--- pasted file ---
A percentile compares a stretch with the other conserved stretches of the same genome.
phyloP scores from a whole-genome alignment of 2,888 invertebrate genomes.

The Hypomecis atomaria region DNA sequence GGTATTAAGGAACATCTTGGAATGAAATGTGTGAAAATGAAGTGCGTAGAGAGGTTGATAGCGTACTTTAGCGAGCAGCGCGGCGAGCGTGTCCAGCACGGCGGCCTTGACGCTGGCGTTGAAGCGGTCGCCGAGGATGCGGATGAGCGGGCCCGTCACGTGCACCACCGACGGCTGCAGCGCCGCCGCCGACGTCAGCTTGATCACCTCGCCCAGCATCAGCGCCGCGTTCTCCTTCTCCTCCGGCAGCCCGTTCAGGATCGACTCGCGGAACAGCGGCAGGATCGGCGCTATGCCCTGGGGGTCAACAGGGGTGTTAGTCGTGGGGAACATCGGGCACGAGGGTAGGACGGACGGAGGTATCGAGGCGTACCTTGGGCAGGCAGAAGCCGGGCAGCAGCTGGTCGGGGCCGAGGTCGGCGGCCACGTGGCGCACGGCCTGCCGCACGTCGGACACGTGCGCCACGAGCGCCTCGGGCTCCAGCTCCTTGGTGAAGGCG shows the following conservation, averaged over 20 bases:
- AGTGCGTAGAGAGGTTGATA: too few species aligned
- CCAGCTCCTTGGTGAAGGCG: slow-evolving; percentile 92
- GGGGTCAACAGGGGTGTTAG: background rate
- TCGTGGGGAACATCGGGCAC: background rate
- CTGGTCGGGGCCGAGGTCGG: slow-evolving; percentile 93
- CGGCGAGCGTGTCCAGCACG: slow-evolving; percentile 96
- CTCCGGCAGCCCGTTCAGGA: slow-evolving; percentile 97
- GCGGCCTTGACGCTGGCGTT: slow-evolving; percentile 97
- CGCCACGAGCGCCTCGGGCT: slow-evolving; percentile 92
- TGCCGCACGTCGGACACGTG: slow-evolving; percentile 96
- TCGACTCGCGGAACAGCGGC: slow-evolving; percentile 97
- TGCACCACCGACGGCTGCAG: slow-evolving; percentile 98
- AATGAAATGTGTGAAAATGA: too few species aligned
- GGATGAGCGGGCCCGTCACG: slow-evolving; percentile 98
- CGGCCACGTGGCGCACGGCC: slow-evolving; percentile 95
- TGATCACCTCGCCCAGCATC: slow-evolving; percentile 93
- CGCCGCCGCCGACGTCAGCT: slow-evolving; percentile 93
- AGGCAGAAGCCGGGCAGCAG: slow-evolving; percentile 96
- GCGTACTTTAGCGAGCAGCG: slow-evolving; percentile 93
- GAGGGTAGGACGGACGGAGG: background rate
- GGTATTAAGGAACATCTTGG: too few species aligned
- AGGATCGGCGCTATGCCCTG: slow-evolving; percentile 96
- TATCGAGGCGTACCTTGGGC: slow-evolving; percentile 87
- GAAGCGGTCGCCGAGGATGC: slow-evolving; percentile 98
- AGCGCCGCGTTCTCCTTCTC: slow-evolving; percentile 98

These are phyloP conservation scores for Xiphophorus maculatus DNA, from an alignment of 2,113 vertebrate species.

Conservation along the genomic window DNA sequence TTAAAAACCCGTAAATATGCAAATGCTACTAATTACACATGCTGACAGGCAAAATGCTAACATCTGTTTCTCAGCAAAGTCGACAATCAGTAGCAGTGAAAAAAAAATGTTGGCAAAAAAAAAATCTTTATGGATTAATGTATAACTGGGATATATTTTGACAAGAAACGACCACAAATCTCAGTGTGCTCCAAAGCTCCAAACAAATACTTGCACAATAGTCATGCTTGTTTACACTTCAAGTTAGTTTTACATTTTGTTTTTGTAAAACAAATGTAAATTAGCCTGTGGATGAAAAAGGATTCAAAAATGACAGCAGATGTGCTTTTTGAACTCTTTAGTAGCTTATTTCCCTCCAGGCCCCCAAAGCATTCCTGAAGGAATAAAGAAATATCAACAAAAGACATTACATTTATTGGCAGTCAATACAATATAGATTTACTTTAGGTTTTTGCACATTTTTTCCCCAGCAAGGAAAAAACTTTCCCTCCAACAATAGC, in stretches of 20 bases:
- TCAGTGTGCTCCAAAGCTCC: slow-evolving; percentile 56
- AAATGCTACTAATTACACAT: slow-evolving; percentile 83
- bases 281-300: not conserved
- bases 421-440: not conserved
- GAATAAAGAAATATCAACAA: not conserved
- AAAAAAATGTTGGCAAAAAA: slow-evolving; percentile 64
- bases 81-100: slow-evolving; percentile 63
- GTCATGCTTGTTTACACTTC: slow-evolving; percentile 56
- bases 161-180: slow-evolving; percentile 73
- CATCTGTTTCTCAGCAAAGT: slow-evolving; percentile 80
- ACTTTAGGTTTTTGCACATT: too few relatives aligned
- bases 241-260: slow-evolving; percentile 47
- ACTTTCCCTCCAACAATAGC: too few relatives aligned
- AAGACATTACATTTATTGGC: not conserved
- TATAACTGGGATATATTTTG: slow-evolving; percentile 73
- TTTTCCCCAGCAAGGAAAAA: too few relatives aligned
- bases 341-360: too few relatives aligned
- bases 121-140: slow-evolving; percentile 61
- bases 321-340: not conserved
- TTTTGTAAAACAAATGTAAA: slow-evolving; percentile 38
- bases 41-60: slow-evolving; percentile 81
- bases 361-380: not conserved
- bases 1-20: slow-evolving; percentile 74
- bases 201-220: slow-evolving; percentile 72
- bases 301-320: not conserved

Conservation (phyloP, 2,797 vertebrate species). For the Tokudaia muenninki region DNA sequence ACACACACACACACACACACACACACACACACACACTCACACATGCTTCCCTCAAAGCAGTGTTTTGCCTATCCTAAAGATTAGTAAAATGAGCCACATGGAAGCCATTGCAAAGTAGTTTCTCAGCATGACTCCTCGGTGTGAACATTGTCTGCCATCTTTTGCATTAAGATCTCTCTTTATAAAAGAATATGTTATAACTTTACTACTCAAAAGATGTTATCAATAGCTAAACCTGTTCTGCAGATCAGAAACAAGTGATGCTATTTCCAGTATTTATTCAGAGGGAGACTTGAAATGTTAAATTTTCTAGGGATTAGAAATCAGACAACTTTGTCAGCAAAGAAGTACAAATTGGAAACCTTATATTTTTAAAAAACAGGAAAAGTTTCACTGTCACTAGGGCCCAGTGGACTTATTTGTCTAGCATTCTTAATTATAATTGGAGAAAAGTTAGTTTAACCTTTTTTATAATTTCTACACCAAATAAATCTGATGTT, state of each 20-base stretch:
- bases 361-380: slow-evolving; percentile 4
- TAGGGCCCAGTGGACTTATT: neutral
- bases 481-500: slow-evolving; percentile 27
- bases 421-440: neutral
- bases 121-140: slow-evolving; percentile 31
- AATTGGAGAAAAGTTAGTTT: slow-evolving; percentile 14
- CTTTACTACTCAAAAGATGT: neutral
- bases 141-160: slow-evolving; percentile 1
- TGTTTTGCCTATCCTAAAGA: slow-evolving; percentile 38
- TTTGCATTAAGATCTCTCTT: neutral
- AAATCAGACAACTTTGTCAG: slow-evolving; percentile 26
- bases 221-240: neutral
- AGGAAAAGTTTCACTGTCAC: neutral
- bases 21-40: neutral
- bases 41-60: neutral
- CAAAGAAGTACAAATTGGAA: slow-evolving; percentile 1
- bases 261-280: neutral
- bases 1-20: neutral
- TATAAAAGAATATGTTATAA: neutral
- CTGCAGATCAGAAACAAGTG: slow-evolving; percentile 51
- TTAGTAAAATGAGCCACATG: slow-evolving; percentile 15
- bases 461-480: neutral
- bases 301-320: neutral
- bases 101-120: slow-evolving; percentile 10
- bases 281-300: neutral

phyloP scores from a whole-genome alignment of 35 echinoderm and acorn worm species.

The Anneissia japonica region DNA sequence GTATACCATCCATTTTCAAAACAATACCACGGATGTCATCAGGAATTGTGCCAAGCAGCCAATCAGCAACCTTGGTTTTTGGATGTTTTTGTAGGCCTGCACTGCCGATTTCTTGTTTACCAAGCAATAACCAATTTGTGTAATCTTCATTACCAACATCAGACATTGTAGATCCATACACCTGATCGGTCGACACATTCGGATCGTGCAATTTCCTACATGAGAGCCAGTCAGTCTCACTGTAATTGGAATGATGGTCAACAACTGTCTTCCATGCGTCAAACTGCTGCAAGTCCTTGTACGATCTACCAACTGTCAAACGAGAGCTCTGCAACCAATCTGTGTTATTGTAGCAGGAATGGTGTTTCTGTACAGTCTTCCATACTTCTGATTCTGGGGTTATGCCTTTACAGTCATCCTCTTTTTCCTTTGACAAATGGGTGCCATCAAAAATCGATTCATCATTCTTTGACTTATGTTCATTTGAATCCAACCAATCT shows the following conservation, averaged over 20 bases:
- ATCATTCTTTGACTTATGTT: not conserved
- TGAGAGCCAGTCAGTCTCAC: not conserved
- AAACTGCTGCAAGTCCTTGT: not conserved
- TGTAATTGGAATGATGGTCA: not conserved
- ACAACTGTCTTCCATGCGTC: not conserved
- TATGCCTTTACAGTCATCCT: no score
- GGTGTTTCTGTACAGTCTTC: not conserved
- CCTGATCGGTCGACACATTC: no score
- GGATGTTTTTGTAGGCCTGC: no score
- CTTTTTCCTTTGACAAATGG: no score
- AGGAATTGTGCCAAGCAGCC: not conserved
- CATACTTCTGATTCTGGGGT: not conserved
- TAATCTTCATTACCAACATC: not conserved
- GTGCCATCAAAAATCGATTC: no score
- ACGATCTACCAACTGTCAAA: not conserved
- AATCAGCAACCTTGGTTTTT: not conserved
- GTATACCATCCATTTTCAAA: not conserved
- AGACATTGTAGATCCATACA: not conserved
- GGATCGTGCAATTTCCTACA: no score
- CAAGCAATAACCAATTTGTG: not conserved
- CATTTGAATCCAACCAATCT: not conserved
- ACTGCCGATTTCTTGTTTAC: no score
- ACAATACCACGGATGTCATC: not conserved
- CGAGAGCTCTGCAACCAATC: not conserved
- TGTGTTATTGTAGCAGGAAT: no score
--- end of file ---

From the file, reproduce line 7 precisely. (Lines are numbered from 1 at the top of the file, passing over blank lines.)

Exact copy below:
- TCGTGGGGAACATCGGGCAC: background rate